Page 27 - Everyone designs who devises courses of action aimed at changing existing situations into preferred ones. The intellectual activity that produces material artifacts is no different fundamentally from the one that prescribes remedies for...
Page 29 - In terms of the prevailing norms, academic respectability calls for subject matter that is intellectually tough, analytic, formalizable, and teachable. In the past, much, if not most, of what we knew about design and about the artificial sciences was intellectually soft, intuitive, informal, and cookbooky.

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About the author (2005)

Klaus Krippendorff (PhD in Communication, University of Illinois, Urbana, 1967) is Professor of Communication and Gregory Bateson Term Professor for Cybernetics, Language, and Culture at the University of Pennsylvania's Annenberg School for Communication. Besides numerous publications in journals of communication, sociological methodology, cybernetics, and system theory, he authored "Information Theory, Structural Models for Qualitative Data", a "Dictionary of Cybernetics", edited "Communication and Control in Society", and coedited "The Analysis of Communication Content and Developments and Scientific Theories and Computer Techniques".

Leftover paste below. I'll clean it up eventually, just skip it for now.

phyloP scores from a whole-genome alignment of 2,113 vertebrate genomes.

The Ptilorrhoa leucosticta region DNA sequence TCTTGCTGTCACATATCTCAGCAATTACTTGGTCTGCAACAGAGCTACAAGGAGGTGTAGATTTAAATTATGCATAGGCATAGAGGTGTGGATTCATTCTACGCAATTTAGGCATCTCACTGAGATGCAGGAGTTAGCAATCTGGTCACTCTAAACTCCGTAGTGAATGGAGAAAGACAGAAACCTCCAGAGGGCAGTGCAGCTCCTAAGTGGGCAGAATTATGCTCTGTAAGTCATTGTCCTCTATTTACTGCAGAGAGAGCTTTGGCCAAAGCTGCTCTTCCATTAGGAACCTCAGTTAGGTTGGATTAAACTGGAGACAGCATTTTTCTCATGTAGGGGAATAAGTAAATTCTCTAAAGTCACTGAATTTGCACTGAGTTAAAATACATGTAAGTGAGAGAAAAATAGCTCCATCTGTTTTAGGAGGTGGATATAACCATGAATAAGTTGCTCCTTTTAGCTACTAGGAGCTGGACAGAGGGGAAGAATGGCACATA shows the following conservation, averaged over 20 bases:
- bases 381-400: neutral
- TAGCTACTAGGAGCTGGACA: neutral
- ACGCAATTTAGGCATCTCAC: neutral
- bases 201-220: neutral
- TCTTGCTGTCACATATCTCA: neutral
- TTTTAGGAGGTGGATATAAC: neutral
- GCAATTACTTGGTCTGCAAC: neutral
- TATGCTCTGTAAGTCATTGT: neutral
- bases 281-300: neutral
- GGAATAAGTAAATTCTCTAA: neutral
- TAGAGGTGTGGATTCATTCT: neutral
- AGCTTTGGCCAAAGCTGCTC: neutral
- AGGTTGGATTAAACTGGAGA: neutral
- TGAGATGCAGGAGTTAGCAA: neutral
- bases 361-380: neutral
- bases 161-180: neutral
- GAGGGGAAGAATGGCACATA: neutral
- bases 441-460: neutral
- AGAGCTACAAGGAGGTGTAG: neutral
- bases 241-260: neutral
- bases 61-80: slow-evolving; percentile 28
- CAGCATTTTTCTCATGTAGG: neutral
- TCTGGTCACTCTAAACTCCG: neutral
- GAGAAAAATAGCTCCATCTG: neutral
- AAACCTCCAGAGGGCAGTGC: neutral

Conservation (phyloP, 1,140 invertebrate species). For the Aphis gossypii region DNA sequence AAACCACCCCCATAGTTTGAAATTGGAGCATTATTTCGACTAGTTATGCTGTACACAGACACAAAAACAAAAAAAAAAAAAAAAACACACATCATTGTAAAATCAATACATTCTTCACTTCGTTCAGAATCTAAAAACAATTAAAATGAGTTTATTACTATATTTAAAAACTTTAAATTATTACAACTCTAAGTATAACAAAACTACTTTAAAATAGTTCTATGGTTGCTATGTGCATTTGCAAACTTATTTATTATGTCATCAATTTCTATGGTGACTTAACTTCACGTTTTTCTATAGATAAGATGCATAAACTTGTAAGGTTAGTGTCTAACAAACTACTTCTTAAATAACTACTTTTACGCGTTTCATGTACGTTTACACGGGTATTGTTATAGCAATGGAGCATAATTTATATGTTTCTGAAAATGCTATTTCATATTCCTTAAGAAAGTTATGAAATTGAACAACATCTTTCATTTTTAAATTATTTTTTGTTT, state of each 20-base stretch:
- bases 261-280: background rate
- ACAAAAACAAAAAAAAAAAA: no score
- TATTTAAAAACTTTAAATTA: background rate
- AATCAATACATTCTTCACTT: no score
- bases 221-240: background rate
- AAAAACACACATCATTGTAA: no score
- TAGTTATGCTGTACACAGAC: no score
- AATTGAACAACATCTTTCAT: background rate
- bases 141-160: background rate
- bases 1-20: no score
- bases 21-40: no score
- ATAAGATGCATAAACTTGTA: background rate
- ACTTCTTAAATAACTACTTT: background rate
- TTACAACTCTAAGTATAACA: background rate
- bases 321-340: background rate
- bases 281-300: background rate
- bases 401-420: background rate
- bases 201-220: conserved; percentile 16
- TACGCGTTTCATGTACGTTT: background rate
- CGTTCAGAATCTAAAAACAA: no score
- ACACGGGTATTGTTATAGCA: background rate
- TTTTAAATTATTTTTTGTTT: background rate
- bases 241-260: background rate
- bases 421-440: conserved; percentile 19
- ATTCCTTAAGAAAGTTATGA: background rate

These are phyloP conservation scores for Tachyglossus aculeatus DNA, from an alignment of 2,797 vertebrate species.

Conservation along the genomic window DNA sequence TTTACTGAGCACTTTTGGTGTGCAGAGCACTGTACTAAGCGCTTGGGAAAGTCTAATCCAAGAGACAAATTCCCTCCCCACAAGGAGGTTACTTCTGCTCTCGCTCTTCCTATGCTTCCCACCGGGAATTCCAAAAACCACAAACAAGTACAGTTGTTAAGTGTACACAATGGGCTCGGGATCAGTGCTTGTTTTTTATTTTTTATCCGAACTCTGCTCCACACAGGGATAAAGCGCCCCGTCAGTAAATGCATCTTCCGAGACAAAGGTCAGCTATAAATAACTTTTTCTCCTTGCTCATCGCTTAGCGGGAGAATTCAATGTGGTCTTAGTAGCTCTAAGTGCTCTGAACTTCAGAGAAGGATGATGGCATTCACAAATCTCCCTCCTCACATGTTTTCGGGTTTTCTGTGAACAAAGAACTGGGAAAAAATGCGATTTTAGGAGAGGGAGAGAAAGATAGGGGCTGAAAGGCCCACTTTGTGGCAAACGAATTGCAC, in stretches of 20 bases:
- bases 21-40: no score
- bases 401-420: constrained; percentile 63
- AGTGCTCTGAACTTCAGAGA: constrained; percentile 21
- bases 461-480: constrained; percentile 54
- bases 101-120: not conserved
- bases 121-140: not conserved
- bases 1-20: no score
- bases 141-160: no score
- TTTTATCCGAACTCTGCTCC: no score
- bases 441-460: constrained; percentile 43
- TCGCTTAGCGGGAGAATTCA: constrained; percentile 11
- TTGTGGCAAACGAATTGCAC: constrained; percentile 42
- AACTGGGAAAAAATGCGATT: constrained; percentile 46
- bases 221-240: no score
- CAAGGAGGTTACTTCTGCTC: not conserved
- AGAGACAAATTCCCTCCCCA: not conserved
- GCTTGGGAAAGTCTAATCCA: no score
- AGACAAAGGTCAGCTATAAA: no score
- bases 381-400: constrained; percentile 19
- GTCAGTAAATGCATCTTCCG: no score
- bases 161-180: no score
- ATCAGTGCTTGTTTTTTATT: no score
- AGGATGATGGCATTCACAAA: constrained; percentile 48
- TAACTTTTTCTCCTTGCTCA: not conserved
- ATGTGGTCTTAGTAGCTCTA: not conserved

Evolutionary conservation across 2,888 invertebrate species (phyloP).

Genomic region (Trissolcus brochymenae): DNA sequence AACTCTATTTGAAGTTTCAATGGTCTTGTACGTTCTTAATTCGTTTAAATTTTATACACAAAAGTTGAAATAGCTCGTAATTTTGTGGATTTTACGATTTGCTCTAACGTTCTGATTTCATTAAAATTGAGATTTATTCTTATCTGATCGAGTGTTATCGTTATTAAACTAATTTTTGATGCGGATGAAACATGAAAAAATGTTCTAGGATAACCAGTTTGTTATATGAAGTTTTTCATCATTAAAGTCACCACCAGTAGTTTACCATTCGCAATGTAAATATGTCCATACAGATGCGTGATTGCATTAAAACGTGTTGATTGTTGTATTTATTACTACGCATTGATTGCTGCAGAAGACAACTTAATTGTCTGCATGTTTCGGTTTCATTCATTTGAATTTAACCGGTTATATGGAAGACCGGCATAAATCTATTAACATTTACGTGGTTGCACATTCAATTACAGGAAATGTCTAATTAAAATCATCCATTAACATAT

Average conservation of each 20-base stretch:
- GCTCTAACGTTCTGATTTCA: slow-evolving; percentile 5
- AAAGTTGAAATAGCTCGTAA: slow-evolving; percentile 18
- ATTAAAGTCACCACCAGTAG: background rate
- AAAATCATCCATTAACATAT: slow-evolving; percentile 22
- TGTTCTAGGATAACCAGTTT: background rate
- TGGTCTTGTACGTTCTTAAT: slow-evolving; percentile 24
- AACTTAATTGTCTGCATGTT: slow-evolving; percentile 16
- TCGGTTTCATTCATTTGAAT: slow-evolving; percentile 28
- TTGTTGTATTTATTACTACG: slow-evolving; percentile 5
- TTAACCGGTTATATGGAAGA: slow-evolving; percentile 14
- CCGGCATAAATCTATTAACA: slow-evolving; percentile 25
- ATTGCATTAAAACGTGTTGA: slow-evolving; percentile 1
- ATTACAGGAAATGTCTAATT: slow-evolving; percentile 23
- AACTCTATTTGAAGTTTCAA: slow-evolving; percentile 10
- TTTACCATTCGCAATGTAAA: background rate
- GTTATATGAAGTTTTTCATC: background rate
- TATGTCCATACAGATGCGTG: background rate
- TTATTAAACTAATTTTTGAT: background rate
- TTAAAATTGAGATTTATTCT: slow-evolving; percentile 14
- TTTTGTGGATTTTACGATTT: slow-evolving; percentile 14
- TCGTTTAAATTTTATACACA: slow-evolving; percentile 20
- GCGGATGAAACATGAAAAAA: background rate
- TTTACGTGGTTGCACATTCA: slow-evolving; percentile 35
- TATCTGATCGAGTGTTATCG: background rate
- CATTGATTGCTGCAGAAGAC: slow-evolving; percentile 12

Besides supporting various initiatives to develop content analysis techniques and continuing work on reliability measurement, Klaus Krippendorff's current interest is fourfold: With epistemology in mind, he inquires into how language brings forth reality. As a critical scholar, he explores the conditions of entrapment and liberation. As a second-order cybernetician, he plays with recursive constructions of self and others in conversations; and as designer, he attempts to move the meaning and human use of technological artifacts into the center of design considerations, causing a redesign of design - all of them exciting projects.